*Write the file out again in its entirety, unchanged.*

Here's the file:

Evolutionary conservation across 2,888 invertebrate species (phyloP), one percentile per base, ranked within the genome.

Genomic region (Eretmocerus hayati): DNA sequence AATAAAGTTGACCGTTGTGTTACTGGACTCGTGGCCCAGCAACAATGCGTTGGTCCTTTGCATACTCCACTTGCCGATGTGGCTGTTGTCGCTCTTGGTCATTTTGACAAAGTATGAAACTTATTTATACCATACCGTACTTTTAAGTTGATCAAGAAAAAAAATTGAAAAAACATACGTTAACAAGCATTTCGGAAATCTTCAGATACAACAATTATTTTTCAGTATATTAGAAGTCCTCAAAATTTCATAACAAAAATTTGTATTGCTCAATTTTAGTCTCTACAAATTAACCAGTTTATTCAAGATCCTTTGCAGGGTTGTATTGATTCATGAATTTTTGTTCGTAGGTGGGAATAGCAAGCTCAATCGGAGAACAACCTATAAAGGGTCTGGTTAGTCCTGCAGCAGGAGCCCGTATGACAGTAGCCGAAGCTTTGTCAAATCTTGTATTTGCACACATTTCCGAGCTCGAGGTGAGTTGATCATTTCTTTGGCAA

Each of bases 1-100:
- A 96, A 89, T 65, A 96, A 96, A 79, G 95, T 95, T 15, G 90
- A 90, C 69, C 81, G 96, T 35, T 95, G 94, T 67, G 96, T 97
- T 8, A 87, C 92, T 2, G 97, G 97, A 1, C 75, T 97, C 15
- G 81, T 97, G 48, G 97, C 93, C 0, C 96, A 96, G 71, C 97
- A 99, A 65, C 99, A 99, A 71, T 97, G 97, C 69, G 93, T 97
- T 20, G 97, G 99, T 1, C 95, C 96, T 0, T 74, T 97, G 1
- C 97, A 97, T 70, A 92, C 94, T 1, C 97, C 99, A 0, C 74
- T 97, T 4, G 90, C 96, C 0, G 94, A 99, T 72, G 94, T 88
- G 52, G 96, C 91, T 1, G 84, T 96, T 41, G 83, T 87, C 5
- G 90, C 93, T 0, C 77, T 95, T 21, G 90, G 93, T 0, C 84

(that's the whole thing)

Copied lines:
Evolutionary conservation across 2,888 invertebrate species (phyloP), one percentile per base, ranked within the genome.

Genomic region (Eretmocerus hayati): DNA sequence AATAAAGTTGACCGTTGTGTTACTGGACTCGTGGCCCAGCAACAATGCGTTGGTCCTTTGCATACTCCACTTGCCGATGTGGCTGTTGTCGCTCTTGGTCATTTTGACAAAGTATGAAACTTATTTATACCATACCGTACTTTTAAGTTGATCAAGAAAAAAAATTGAAAAAACATACGTTAACAAGCATTTCGGAAATCTTCAGATACAACAATTATTTTTCAGTATATTAGAAGTCCTCAAAATTTCATAACAAAAATTTGTATTGCTCAATTTTAGTCTCTACAAATTAACCAGTTTATTCAAGATCCTTTGCAGGGTTGTATTGATTCATGAATTTTTGTTCGTAGGTGGGAATAGCAAGCTCAATCGGAGAACAACCTATAAAGGGTCTGGTTAGTCCTGCAGCAGGAGCCCGTATGACAGTAGCCGAAGCTTTGTCAAATCTTGTATTTGCACACATTTCCGAGCTCGAGGTGAGTTGATCATTTCTTTGGCAA

Each of bases 1-100:
- A 96, A 89, T 65, A 96, A 96, A 79, G 95, T 95, T 15, G 90
- A 90, C 69, C 81, G 96, T 35, T 95, G 94, T 67, G 96, T 97
- T 8, A 87, C 92, T 2, G 97, G 97, A 1, C 75, T 97, C 15
- G 81, T 97, G 48, G 97, C 93, C 0, C 96, A 96, G 71, C 97
- A 99, A 65, C 99, A 99, A 71, T 97, G 97, C 69, G 93, T 97
- T 20, G 97, G 99, T 1, C 95, C 96, T 0, T 74, T 97, G 1
- C 97, A 97, T 70, A 92, C 94, T 1, C 97, C 99, A 0, C 74
- T 97, T 4, G 90, C 96, C 0, G 94, A 99, T 72, G 94, T 88
- G 52, G 96, C 91, T 1, G 84, T 96, T 41, G 83, T 87, C 5
- G 90, C 93, T 0, C 77, T 95, T 21, G 90, G 93, T 0, C 84